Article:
Music. What do you do with it when you’re writing? Where does it fit? There are a ton of potential ways to go with your listening when you’re on the job, and they’re all a matter of personal preference.
I know several writers who don’t listen to anything when they work, preferring something as close to silence as they can get. Others like sitting in a coffee shop or public place, absorbing crowd noise and using the energy of other peoples’ movement to fuel their work. More might just put their iPods or phones or music libraries on random and listen to whatever comes up, trusting their own tastes, and others still will create meticulously selected and organized playlists.
Me, personally? I like to play things by ear a little more. I like to do whatever feels right for the project. Last year, for example, when I was writing a period story that took place over one full listening of a vinyl copy of The Clash’s London Calling, I put that album on the turntable and played it non-stop until the first draft was done.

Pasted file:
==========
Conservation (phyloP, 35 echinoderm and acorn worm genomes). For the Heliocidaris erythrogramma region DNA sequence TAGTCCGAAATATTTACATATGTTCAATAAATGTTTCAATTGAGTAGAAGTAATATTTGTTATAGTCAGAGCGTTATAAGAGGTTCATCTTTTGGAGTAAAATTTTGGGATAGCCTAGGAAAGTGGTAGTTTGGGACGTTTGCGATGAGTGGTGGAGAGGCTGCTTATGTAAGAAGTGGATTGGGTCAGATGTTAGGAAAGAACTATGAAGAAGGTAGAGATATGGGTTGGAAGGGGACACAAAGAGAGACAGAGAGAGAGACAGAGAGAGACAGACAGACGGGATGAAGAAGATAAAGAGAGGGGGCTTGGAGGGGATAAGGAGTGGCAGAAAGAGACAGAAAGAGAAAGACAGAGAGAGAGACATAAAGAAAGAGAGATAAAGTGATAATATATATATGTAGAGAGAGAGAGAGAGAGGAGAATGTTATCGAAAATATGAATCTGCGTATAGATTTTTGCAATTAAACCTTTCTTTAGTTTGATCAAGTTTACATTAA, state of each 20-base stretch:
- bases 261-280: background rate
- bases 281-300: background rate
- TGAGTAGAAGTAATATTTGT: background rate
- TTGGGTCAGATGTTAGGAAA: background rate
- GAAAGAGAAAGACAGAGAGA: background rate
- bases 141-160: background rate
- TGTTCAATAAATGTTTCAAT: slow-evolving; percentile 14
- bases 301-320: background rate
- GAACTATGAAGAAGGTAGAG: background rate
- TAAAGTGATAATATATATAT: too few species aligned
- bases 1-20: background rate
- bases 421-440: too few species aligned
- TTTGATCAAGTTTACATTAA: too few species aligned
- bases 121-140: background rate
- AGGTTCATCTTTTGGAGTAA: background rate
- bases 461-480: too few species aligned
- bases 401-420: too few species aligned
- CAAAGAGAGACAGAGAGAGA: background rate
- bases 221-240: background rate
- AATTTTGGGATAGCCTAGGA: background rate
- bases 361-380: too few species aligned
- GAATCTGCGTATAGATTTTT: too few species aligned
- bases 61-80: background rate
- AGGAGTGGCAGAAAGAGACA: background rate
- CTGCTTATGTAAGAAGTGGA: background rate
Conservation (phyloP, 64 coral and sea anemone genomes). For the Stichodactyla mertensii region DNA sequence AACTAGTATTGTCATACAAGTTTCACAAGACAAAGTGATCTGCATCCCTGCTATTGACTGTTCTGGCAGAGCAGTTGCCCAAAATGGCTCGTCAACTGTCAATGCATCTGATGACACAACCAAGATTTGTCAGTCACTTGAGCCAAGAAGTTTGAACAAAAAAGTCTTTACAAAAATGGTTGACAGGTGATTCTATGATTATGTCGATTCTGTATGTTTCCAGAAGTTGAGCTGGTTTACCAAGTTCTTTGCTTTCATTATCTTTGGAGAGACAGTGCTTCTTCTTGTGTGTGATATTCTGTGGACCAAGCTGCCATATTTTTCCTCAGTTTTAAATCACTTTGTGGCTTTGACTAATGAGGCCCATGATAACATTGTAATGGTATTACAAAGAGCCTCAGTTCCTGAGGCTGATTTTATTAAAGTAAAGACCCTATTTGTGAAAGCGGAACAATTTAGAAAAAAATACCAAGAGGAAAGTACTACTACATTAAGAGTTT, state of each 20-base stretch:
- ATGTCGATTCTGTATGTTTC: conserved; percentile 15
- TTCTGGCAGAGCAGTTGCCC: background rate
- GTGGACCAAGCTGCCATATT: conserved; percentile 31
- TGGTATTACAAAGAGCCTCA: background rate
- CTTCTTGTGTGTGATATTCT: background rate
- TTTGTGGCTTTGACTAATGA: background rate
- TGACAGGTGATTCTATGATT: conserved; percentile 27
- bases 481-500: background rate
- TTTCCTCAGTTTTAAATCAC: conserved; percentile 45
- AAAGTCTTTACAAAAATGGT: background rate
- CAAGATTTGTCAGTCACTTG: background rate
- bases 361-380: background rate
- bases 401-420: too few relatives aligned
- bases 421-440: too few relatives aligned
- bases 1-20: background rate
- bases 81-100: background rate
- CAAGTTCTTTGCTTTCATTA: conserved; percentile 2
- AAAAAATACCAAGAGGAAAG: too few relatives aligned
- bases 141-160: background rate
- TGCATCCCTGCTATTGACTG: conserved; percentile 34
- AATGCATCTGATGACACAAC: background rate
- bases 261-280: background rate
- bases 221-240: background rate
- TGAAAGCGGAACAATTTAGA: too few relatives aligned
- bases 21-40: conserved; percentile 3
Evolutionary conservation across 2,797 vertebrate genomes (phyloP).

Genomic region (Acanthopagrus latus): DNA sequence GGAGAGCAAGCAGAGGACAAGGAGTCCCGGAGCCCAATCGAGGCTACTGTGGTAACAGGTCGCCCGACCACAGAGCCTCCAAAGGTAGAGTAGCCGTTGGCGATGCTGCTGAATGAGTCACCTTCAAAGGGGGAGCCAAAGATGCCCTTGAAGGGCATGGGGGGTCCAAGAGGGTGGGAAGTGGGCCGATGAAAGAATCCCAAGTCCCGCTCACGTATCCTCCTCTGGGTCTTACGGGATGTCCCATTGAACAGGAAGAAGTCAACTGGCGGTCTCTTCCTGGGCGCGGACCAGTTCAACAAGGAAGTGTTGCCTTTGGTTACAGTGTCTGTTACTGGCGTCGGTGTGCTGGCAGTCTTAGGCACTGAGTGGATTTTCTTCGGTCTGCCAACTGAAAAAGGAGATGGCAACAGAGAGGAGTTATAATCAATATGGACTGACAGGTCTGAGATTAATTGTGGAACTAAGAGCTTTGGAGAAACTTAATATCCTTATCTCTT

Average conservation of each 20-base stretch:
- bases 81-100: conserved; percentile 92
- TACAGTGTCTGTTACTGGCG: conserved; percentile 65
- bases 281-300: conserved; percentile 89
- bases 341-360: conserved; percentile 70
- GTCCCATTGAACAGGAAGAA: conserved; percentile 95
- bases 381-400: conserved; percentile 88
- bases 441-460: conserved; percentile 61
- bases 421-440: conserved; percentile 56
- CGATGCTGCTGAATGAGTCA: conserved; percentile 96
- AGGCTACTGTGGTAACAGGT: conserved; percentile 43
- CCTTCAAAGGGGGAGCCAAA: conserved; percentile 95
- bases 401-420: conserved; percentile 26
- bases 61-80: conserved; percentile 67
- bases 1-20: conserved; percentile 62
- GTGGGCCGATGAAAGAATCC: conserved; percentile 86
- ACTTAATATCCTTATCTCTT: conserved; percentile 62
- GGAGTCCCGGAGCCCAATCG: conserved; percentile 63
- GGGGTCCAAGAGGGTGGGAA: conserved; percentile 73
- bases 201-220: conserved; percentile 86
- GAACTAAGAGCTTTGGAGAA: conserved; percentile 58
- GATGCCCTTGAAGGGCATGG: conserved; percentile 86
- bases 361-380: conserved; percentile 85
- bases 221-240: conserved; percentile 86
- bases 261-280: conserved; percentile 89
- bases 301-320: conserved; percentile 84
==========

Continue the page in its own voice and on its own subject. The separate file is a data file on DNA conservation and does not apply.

Mostly, though, I like playlists. I try not to be super picky about them—even if that’s not always an option—and I try to not lock myself too deeply into one thing over another. More often than not, I’ll make an effort to put together something that’s two or three hours long (three hours is kind of the outside on how long I’ll work on a novel in one sitting), isn’t too obtrusive, and maintains a similar tone or type of instrumentation that I think is a good fit for the tone of the novel or story.
For A Body Up the Well, I haven’t quite finalized a playlist yet. Mostly it’s instrumental, with an emphasis on the electronic or small orchestras, and fairly solitary and claustrophobic in tone. The score to Duncan Jones’s Moon by Clint Mansell made the list, for one, and Michael McCann’s work on Deus Ex: Human Revolution. Things that have good themes and through-lines, musically, but are amorphous and open to interpretation thematically. Things that I can take as portraying wonder or dread depending upon my mood. With those elements, the whole playlist can suit my needs regardless of what kind of scene I’m working on.